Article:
Working on a nonfiction book? Check out our post about creating a nonfiction outline !

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Before you can write a compelling plot, you need a good premise. Think of this process as building a house. This is the first stone that will make up the foundation of your novel — and you want it to be sturdy.

In a nutshell, the premise is your book’s central facts and the answer you will have to give when editors ask about your story. If all you’ve got is a sense of the themes you want to explore (e.g., grief, trauma, coming-of-age), it’s best to start by grounding those themes in concrete details. Take a step back and ask yourself another important question: Why do I want to tell this story?

Then work your way through the 5W (and H) questions to flesh out these core facts: 

You’ll expand the answers to some of these questions further in the outline, but keeping each point in mind throughout will allow you to create a well-rounded story.

When you’re done, you should be able to complete this sentence: 

[Character] must [do something] to [story goal] or else [reason why the audience should care] ?

Essentially, this will help you understand who your protagonist is — how they got to this point in life, how they think, their goals and desires.

Bear in mind that literary fiction , which is often voice- rather than plot-driven, may not fully fit this sentence — but it’s still worth trying to establish as many of these central pillars as possible. Ultimately, your outline will give you a path you can follow as you draft, so you don’t get lost.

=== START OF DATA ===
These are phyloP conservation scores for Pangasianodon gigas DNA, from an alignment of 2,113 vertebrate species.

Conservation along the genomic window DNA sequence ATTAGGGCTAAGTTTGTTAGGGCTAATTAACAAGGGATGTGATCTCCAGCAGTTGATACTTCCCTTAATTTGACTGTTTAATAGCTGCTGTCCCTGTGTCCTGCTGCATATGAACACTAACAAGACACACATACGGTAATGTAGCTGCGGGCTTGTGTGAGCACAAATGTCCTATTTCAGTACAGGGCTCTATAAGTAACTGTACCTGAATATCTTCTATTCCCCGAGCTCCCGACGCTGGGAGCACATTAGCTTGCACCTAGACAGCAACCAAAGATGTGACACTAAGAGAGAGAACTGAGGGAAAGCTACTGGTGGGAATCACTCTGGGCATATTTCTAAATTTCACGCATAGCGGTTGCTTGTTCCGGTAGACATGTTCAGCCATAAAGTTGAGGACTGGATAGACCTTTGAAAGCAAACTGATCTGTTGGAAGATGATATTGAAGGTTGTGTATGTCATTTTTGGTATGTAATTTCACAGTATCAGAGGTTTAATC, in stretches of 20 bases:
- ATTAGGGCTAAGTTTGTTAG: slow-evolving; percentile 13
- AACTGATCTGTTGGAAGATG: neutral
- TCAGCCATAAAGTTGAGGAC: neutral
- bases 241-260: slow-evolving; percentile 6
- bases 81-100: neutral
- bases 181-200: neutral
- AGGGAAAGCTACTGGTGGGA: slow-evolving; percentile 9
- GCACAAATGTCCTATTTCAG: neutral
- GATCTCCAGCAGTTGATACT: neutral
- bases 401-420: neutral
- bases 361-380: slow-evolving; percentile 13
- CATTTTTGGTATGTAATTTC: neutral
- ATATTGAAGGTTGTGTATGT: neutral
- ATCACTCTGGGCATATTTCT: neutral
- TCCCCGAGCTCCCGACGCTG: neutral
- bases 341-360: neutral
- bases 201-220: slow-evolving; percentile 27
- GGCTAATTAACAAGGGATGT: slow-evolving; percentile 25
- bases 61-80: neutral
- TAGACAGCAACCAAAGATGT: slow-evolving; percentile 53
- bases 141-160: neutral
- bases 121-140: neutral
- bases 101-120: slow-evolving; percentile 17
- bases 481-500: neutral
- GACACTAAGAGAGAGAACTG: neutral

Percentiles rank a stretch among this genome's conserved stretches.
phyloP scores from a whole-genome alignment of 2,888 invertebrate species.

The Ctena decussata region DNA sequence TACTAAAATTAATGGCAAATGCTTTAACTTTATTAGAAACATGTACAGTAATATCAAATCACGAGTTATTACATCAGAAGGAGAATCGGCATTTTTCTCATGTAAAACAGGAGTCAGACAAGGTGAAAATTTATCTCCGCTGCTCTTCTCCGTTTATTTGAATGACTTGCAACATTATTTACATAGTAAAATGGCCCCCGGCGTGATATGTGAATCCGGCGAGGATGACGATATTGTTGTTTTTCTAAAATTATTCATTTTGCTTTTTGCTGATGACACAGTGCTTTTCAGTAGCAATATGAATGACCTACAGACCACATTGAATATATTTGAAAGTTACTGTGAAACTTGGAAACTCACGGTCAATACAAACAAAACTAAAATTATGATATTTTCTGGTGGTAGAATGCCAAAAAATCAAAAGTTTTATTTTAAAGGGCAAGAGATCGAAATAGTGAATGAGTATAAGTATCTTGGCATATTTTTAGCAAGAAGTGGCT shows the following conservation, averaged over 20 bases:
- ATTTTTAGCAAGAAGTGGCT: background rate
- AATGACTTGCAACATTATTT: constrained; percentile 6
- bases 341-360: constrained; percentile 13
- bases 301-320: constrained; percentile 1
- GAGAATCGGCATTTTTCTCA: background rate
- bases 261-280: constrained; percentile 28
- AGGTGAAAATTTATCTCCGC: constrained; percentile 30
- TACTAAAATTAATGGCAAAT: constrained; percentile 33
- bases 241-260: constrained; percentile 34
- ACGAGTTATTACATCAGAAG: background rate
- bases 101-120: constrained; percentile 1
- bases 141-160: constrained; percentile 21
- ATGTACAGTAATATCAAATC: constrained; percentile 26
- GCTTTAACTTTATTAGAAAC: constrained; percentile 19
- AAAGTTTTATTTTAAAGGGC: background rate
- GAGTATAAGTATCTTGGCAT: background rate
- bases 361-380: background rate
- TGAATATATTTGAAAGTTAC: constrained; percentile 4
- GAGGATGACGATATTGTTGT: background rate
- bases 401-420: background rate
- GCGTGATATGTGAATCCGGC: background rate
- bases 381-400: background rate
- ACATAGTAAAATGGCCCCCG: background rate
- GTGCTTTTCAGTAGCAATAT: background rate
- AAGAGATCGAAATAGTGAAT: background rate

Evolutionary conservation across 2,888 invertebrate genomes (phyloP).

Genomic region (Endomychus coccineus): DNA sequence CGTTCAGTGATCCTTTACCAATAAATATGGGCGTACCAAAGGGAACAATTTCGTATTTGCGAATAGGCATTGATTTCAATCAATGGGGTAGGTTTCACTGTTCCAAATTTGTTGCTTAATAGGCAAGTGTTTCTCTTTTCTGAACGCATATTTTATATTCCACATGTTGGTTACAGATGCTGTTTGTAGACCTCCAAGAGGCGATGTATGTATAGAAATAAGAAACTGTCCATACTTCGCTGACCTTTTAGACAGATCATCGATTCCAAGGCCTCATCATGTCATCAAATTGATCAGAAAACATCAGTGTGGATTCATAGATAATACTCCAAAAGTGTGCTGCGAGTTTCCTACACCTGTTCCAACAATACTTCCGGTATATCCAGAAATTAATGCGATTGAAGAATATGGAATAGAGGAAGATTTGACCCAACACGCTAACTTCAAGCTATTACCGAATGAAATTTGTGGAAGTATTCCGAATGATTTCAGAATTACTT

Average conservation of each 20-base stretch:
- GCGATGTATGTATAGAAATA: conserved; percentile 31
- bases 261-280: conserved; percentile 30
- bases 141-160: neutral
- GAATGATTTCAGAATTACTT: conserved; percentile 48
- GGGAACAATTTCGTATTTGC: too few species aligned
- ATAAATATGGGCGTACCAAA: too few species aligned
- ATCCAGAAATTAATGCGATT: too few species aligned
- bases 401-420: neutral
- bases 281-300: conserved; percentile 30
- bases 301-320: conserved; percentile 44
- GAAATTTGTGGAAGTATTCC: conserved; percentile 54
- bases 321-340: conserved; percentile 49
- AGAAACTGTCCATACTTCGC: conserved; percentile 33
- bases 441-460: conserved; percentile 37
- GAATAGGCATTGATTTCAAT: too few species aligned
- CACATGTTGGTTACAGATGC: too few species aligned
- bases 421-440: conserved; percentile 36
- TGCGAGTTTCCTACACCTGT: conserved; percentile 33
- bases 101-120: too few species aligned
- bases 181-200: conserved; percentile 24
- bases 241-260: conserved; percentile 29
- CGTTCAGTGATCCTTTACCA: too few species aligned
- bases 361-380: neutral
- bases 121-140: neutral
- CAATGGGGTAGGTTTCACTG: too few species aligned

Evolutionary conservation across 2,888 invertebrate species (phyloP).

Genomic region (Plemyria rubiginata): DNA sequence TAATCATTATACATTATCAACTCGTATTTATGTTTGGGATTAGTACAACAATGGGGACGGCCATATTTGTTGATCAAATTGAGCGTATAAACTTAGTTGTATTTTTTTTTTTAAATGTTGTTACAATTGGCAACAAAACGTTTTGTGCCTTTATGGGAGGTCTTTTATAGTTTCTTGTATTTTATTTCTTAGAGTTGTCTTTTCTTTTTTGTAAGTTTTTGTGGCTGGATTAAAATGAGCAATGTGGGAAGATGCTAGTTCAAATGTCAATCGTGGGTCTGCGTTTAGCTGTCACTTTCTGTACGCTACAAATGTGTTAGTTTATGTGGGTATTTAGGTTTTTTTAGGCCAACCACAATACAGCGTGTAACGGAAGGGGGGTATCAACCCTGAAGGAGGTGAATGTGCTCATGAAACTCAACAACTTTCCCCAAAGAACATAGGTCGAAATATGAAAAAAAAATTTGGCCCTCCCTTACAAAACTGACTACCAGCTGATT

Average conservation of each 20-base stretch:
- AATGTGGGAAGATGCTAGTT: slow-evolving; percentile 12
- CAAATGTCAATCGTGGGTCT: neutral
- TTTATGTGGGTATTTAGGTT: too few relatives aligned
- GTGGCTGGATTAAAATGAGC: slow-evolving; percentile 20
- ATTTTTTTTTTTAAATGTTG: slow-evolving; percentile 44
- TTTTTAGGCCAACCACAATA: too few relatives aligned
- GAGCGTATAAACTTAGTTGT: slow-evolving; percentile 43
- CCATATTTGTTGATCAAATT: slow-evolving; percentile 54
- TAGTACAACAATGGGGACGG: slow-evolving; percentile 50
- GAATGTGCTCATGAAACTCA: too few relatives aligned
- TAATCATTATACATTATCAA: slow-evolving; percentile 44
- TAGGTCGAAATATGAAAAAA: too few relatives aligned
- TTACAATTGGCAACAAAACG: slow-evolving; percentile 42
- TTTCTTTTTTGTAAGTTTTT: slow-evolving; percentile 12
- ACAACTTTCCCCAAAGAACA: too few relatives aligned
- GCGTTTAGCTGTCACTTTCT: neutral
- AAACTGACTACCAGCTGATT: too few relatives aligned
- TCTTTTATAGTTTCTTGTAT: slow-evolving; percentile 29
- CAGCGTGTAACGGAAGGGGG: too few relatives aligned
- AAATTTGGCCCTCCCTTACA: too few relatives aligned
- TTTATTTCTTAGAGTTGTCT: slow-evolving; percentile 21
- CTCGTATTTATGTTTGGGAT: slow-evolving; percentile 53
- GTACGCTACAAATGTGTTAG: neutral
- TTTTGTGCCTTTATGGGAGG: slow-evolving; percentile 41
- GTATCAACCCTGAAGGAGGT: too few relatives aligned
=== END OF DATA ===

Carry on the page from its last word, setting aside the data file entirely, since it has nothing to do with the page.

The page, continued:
A cast of characters from A Christmas Carol

One good place to start is considering their motives. Ask yourself what your protagonist's goal is and what drives them to achieve it. For example, in The Hunger Games , Katniss is driven by her desire to protect her sister and create a fair and peaceful world. 

Once you know who your characters are, you can start considering what they will do in the story. This is when you start thinking about how each character interacts with the world and plot and the characters around them. Get outside your protagonist’s head and look into their relational dynamics.

The following questions will help you flesh out your characters even more:

Another way you can do this is by creating “What if” scenarios and considering how your character will react to them. These don’t have to be things that happen in the plot but a way of understanding how someone will react in certain situations. For example, you can learn more about your character by asking, “What would happen if they were faced with their greatest fear?”

To help you develop your characters and keep track of their unique traits, download and print our free character profile template below

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Reedsy’s Character Profile Template

A story is only as strong as its characters. Fill this out to develop yours.

an action figure of a knight is being played with on a playset

Setting is its own character in some ways, adding just as much personality and intrigue to the plot as anyone else. It can help set the tone, bolster the theme, and in general, create a more realistic reading experience, even if your story takes place in a galaxy far, far away .